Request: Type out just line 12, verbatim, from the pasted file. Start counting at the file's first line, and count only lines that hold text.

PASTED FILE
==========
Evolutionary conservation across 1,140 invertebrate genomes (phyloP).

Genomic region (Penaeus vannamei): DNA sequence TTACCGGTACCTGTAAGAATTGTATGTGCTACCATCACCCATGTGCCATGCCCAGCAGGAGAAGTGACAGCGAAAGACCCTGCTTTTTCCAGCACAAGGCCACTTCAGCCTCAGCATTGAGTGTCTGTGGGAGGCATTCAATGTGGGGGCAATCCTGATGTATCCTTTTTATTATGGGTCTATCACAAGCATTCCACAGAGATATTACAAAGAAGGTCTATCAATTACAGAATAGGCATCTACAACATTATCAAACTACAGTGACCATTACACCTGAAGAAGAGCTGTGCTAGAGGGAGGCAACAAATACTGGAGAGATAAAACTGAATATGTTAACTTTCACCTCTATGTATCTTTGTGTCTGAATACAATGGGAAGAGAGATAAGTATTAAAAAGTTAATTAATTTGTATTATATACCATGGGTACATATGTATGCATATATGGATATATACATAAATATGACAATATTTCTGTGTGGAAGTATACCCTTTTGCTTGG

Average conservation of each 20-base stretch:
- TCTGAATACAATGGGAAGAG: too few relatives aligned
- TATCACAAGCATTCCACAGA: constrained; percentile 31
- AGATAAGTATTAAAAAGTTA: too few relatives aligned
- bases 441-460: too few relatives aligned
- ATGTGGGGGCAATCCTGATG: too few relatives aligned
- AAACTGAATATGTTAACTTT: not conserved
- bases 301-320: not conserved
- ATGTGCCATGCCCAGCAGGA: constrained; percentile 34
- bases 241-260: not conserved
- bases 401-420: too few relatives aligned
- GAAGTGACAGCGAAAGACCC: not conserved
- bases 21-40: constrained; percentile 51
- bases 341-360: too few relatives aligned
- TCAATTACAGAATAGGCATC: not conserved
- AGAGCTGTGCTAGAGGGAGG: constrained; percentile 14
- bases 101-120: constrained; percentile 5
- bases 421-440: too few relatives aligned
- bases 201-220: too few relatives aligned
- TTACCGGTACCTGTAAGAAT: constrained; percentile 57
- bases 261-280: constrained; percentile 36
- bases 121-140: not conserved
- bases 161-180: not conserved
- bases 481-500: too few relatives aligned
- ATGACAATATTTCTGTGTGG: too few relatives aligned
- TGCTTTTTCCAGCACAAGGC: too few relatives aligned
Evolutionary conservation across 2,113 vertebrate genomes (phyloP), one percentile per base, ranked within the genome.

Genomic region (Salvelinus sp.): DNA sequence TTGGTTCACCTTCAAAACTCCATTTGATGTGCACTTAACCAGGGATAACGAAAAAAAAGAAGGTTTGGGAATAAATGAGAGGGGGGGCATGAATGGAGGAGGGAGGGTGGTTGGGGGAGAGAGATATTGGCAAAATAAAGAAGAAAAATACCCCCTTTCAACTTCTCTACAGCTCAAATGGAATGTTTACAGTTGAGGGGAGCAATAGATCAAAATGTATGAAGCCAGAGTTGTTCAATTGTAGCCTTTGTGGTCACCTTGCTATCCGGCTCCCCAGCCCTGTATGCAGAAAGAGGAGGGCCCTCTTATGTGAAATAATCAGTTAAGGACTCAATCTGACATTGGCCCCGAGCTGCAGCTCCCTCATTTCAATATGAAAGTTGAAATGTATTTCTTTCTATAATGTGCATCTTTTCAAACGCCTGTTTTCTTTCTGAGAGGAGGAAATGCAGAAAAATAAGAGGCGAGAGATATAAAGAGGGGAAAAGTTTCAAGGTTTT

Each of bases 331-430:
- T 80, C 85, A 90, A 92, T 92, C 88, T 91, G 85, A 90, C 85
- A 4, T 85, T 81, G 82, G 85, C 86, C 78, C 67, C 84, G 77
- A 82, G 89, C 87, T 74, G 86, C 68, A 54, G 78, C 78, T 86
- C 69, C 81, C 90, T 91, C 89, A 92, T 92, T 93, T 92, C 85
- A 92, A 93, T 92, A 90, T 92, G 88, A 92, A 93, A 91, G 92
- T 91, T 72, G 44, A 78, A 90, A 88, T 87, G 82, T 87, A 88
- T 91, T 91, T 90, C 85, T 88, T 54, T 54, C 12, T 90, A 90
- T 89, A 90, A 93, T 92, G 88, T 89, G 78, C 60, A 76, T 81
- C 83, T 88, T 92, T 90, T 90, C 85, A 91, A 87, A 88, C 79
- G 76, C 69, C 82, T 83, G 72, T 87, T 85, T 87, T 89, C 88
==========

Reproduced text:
- bases 241-260: not conserved